Most watchers of government might have suspected that restructures and redundancies were used to quietly get rid of the worst performers. Some have se
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Home Features Emergency response: smart systems, from Kabul to Brisbane
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DEPARTMENTSQld Ambulance Service, Qld Department of Health
TAGS emergency services, emergency management, emergency response, Qld Ambulance Service, Qld Department of Health, Stephen Rashford
Queensland’s ambulance bosses keep the lines of communication open with front-line staff and are always on the lookout for ways to move faster, save more lives, and help hospitals keep Queenslanders healthier.
Dr Stephen Rashford
New initiatives in the Queensland Ambulance Service and silo-breaking collaboration with hospitals have paid service delivery dividends in recent years. It’s helped having a leadership team that stays in touch with front-line staff.
The QAS was brought under the umbrella of the state’s health department in 2012 and, according to its medical director Dr Stephen Rashford, that’s helped smooth out the continuum of care that starts as soon as paramedics are called. “It’s not just about getting them to hospital alive, it’s actually making sure that when they recover, they’re in a better state,” he told The Mandarin.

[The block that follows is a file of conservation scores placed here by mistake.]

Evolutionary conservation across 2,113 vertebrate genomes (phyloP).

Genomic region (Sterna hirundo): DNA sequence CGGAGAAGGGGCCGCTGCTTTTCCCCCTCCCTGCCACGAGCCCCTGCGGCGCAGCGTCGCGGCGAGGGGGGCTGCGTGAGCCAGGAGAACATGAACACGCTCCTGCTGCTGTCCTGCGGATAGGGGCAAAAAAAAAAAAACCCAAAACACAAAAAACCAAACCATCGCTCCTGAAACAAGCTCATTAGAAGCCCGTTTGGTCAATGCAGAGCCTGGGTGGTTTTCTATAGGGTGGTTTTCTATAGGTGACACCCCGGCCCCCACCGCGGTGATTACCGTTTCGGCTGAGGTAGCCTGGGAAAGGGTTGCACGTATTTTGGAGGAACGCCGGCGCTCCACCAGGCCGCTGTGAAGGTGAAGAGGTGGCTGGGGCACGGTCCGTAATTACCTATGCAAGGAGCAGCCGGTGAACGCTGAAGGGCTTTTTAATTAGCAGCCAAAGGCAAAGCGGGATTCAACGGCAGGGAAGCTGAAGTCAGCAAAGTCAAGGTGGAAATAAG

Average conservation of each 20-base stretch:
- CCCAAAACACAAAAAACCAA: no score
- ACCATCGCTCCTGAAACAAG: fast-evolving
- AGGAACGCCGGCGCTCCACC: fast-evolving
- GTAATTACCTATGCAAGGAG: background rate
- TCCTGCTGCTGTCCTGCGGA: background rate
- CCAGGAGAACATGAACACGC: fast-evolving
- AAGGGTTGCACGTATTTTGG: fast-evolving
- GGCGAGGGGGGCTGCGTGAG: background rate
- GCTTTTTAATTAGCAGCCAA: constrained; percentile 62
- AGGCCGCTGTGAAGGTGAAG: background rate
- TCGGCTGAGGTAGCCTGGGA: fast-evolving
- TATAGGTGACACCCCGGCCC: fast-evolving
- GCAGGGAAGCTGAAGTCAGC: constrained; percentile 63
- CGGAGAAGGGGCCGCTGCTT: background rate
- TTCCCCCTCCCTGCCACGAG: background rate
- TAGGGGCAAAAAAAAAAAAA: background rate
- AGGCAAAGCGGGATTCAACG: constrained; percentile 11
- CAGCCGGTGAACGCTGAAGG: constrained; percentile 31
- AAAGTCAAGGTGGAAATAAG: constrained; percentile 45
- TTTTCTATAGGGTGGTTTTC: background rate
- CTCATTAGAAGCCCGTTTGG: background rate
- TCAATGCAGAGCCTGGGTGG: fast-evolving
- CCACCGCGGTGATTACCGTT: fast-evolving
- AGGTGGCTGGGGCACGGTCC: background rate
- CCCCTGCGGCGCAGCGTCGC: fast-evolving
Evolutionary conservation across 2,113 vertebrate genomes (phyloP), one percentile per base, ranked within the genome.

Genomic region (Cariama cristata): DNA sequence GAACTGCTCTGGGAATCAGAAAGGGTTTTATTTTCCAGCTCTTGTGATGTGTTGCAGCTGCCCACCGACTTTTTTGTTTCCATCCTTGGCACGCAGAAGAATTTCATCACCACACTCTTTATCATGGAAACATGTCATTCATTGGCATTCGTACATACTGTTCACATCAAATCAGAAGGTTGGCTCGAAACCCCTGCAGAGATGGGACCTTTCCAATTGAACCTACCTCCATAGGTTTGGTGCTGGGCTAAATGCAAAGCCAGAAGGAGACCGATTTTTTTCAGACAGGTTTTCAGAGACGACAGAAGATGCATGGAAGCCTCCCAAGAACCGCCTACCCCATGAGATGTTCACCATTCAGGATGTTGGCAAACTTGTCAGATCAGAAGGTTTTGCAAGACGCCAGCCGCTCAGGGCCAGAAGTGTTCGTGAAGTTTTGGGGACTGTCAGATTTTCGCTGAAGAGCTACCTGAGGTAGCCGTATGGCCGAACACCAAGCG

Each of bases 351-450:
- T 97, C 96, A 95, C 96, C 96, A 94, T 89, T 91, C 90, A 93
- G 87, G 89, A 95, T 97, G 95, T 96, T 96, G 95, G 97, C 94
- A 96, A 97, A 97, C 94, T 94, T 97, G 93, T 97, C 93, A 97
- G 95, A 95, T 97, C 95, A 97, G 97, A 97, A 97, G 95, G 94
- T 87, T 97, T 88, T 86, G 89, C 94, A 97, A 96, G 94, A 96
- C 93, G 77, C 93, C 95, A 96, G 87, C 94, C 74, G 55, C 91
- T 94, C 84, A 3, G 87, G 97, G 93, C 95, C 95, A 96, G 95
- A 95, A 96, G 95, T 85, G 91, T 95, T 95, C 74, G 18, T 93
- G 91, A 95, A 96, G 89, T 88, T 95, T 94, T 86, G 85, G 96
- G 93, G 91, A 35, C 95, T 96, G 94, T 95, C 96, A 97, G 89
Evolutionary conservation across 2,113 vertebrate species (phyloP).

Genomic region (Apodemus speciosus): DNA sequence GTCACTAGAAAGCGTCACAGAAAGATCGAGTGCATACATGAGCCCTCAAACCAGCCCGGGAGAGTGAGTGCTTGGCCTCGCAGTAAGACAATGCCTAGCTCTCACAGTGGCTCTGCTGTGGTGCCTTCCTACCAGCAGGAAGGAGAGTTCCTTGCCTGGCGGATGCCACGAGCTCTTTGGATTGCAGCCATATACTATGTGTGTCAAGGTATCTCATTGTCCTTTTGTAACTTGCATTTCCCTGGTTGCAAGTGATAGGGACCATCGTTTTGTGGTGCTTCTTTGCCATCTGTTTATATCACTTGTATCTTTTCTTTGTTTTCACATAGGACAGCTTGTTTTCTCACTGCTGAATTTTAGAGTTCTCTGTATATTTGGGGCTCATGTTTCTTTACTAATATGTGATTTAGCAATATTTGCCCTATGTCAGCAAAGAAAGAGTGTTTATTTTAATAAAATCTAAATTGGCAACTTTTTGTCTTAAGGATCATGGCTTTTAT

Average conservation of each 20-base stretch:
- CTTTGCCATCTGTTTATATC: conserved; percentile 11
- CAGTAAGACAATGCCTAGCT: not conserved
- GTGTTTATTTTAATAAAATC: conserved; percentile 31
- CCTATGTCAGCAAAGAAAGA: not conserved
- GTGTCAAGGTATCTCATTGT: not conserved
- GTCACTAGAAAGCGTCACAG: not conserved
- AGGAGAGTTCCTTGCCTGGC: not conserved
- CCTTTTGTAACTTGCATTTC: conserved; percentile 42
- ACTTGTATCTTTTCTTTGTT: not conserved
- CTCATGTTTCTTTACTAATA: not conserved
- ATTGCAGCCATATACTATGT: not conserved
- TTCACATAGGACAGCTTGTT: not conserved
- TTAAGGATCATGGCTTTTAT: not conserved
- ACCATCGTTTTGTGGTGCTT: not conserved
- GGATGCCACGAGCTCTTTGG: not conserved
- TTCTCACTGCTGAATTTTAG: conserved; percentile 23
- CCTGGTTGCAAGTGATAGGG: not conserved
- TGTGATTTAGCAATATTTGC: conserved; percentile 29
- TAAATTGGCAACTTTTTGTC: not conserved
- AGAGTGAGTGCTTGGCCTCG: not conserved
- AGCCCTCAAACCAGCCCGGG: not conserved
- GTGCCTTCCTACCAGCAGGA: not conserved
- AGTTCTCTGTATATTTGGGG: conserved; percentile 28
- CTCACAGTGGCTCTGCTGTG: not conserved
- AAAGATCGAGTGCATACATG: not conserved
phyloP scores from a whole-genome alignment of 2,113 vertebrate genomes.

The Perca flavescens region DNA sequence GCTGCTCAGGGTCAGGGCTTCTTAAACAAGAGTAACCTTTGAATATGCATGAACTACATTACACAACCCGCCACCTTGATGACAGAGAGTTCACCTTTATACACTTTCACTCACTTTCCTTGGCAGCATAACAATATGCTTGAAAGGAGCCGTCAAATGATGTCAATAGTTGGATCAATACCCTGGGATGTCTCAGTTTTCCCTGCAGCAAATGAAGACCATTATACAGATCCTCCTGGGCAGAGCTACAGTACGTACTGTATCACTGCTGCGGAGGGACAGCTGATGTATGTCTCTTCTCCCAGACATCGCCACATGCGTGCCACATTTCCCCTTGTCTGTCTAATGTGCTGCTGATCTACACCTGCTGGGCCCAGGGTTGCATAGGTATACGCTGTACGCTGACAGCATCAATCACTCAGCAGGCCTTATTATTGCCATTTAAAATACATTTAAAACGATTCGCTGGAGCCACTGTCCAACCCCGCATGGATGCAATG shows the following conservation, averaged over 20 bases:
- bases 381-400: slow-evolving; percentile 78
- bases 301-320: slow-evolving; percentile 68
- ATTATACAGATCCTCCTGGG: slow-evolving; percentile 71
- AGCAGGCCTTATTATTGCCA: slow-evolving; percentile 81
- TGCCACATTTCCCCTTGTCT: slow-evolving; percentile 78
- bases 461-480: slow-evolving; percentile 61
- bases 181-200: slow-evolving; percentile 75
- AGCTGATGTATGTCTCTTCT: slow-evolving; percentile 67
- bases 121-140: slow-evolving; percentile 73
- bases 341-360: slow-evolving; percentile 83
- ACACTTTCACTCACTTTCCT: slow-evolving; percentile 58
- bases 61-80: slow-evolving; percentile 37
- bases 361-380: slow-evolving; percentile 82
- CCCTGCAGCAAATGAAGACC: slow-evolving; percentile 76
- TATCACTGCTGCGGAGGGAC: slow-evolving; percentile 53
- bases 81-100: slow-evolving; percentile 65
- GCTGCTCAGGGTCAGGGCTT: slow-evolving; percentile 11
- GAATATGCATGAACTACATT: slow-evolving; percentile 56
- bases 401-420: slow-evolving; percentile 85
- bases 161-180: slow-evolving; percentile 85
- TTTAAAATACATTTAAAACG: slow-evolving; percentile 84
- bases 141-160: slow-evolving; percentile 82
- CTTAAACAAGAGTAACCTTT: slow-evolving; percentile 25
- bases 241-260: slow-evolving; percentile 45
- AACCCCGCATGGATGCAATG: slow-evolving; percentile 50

The service keeps an eye on its performance metrics against other jurisdictions, but the main reason behind the success of its continuous improvement efforts is the way the organisation works, says Rashford.
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Stephen Easton is a journalist at The Mandarin based in Canberra. He's previously reported for Canberra CityNews and worked on industry titles for The Intermedia Group.
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Most watchers of government might have suspected that restructures and redundancies were used to quietly get rid of the worst performers. Some have seen it first hand. Now, it's official.